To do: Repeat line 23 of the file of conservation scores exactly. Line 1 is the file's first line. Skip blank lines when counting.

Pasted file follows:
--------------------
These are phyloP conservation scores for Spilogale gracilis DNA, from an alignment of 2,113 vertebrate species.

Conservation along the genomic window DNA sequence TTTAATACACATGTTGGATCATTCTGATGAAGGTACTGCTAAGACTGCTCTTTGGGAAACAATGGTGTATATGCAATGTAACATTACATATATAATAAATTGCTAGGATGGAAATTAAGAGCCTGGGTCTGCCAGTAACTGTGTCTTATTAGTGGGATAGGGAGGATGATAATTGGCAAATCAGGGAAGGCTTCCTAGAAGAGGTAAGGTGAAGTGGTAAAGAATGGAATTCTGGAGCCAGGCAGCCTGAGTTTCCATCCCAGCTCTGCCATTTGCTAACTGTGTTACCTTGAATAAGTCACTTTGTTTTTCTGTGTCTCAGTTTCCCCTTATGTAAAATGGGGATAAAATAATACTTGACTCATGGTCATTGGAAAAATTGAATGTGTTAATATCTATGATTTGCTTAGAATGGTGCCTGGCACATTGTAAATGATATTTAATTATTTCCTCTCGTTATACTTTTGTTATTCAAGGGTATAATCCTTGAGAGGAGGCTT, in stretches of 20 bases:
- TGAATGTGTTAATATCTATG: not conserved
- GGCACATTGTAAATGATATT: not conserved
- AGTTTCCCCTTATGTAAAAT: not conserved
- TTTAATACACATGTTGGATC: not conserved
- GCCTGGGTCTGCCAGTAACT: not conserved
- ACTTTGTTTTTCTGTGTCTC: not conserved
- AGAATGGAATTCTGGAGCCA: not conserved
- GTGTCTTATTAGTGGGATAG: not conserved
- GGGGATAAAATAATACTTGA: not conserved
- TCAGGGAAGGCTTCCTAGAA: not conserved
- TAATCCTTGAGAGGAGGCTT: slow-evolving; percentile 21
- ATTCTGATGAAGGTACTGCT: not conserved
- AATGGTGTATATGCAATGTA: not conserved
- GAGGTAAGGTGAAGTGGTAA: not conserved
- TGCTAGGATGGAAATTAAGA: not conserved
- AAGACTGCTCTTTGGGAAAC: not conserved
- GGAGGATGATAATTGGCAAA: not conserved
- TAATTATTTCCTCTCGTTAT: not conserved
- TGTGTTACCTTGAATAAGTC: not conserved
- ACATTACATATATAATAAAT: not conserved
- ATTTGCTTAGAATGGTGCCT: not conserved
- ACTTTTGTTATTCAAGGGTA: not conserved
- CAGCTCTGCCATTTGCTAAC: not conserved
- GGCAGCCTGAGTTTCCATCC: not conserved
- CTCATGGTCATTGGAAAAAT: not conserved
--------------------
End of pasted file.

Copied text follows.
- ATTTGCTTAGAATGGTGCCT: not conserved